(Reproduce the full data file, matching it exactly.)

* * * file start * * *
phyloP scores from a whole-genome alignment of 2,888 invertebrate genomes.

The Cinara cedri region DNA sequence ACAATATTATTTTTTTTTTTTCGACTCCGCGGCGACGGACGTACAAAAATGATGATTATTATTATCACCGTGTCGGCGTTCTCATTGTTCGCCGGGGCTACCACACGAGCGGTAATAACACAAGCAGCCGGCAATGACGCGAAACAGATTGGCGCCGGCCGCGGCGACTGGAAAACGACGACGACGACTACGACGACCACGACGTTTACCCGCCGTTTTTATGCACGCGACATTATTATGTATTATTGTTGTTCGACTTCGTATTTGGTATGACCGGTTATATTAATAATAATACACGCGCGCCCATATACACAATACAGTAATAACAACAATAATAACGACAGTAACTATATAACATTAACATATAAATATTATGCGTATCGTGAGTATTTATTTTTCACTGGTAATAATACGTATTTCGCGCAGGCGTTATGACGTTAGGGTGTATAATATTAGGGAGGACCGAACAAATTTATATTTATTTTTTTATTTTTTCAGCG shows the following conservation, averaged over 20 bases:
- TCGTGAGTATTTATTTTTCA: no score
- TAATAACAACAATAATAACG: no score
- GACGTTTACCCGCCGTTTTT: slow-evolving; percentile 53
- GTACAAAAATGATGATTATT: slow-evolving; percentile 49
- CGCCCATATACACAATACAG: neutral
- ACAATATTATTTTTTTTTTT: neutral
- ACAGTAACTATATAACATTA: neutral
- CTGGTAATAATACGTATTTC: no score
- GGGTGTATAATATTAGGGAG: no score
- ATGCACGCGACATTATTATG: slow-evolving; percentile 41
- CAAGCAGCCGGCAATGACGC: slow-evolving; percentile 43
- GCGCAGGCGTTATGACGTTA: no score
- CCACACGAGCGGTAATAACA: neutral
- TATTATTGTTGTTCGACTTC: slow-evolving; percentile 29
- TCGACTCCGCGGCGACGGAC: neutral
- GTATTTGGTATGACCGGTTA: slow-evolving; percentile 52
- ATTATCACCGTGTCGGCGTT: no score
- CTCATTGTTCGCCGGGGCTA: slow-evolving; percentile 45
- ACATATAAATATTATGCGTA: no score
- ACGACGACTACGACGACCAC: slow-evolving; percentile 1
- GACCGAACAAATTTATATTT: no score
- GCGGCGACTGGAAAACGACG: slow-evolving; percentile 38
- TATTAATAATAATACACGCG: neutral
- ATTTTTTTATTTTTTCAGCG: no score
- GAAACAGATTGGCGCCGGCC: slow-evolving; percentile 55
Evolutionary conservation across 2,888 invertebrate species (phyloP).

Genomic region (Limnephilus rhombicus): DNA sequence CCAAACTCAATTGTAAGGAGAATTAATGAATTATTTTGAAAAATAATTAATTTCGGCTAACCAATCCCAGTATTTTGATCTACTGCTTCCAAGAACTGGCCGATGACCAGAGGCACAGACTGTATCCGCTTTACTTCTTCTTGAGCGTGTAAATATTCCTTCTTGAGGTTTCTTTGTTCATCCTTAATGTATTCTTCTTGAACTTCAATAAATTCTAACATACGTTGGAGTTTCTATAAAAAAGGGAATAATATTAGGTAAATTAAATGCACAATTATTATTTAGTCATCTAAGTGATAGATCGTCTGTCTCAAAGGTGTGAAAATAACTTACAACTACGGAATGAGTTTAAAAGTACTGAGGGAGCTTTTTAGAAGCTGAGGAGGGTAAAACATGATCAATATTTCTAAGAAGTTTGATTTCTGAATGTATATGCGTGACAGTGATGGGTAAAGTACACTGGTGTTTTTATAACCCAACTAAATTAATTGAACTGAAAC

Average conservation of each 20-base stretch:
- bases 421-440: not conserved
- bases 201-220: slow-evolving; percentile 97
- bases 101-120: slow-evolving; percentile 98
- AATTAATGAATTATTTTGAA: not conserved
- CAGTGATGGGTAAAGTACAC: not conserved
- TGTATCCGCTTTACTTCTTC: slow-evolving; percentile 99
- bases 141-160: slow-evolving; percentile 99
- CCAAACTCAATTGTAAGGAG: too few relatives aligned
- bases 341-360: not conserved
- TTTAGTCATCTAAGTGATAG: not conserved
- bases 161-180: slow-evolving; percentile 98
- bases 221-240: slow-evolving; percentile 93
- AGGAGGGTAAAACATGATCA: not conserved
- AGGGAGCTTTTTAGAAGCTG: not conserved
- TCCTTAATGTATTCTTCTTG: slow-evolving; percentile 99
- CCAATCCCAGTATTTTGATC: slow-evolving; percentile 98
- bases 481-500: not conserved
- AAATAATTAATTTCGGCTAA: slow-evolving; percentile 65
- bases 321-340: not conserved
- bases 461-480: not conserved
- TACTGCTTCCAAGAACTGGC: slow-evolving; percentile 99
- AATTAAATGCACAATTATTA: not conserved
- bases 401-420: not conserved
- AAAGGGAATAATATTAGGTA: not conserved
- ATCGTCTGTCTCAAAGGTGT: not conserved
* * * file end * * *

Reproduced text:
phyloP scores from a whole-genome alignment of 2,888 invertebrate genomes.

The Cinara cedri region DNA sequence ACAATATTATTTTTTTTTTTTCGACTCCGCGGCGACGGACGTACAAAAATGATGATTATTATTATCACCGTGTCGGCGTTCTCATTGTTCGCCGGGGCTACCACACGAGCGGTAATAACACAAGCAGCCGGCAATGACGCGAAACAGATTGGCGCCGGCCGCGGCGACTGGAAAACGACGACGACGACTACGACGACCACGACGTTTACCCGCCGTTTTTATGCACGCGACATTATTATGTATTATTGTTGTTCGACTTCGTATTTGGTATGACCGGTTATATTAATAATAATACACGCGCGCCCATATACACAATACAGTAATAACAACAATAATAACGACAGTAACTATATAACATTAACATATAAATATTATGCGTATCGTGAGTATTTATTTTTCACTGGTAATAATACGTATTTCGCGCAGGCGTTATGACGTTAGGGTGTATAATATTAGGGAGGACCGAACAAATTTATATTTATTTTTTTATTTTTTCAGCG shows the following conservation, averaged over 20 bases:
- TCGTGAGTATTTATTTTTCA: no score
- TAATAACAACAATAATAACG: no score
- GACGTTTACCCGCCGTTTTT: slow-evolving; percentile 53
- GTACAAAAATGATGATTATT: slow-evolving; percentile 49
- CGCCCATATACACAATACAG: neutral
- ACAATATTATTTTTTTTTTT: neutral
- ACAGTAACTATATAACATTA: neutral
- CTGGTAATAATACGTATTTC: no score
- GGGTGTATAATATTAGGGAG: no score
- ATGCACGCGACATTATTATG: slow-evolving; percentile 41
- CAAGCAGCCGGCAATGACGC: slow-evolving; percentile 43
- GCGCAGGCGTTATGACGTTA: no score
- CCACACGAGCGGTAATAACA: neutral
- TATTATTGTTGTTCGACTTC: slow-evolving; percentile 29
- TCGACTCCGCGGCGACGGAC: neutral
- GTATTTGGTATGACCGGTTA: slow-evolving; percentile 52
- ATTATCACCGTGTCGGCGTT: no score
- CTCATTGTTCGCCGGGGCTA: slow-evolving; percentile 45
- ACATATAAATATTATGCGTA: no score
- ACGACGACTACGACGACCAC: slow-evolving; percentile 1
- GACCGAACAAATTTATATTT: no score
- GCGGCGACTGGAAAACGACG: slow-evolving; percentile 38
- TATTAATAATAATACACGCG: neutral
- ATTTTTTTATTTTTTCAGCG: no score
- GAAACAGATTGGCGCCGGCC: slow-evolving; percentile 55
Evolutionary conservation across 2,888 invertebrate species (phyloP).

Genomic region (Limnephilus rhombicus): DNA sequence CCAAACTCAATTGTAAGGAGAATTAATGAATTATTTTGAAAAATAATTAATTTCGGCTAACCAATCCCAGTATTTTGATCTACTGCTTCCAAGAACTGGCCGATGACCAGAGGCACAGACTGTATCCGCTTTACTTCTTCTTGAGCGTGTAAATATTCCTTCTTGAGGTTTCTTTGTTCATCCTTAATGTATTCTTCTTGAACTTCAATAAATTCTAACATACGTTGGAGTTTCTATAAAAAAGGGAATAATATTAGGTAAATTAAATGCACAATTATTATTTAGTCATCTAAGTGATAGATCGTCTGTCTCAAAGGTGTGAAAATAACTTACAACTACGGAATGAGTTTAAAAGTACTGAGGGAGCTTTTTAGAAGCTGAGGAGGGTAAAACATGATCAATATTTCTAAGAAGTTTGATTTCTGAATGTATATGCGTGACAGTGATGGGTAAAGTACACTGGTGTTTTTATAACCCAACTAAATTAATTGAACTGAAAC

Average conservation of each 20-base stretch:
- bases 421-440: not conserved
- bases 201-220: slow-evolving; percentile 97
- bases 101-120: slow-evolving; percentile 98
- AATTAATGAATTATTTTGAA: not conserved
- CAGTGATGGGTAAAGTACAC: not conserved
- TGTATCCGCTTTACTTCTTC: slow-evolving; percentile 99
- bases 141-160: slow-evolving; percentile 99
- CCAAACTCAATTGTAAGGAG: too few relatives aligned
- bases 341-360: not conserved
- TTTAGTCATCTAAGTGATAG: not conserved
- bases 161-180: slow-evolving; percentile 98
- bases 221-240: slow-evolving; percentile 93
- AGGAGGGTAAAACATGATCA: not conserved
- AGGGAGCTTTTTAGAAGCTG: not conserved
- TCCTTAATGTATTCTTCTTG: slow-evolving; percentile 99
- CCAATCCCAGTATTTTGATC: slow-evolving; percentile 98
- bases 481-500: not conserved
- AAATAATTAATTTCGGCTAA: slow-evolving; percentile 65
- bases 321-340: not conserved
- bases 461-480: not conserved
- TACTGCTTCCAAGAACTGGC: slow-evolving; percentile 99
- AATTAAATGCACAATTATTA: not conserved
- bases 401-420: not conserved
- AAAGGGAATAATATTAGGTA: not conserved
- ATCGTCTGTCTCAAAGGTGT: not conserved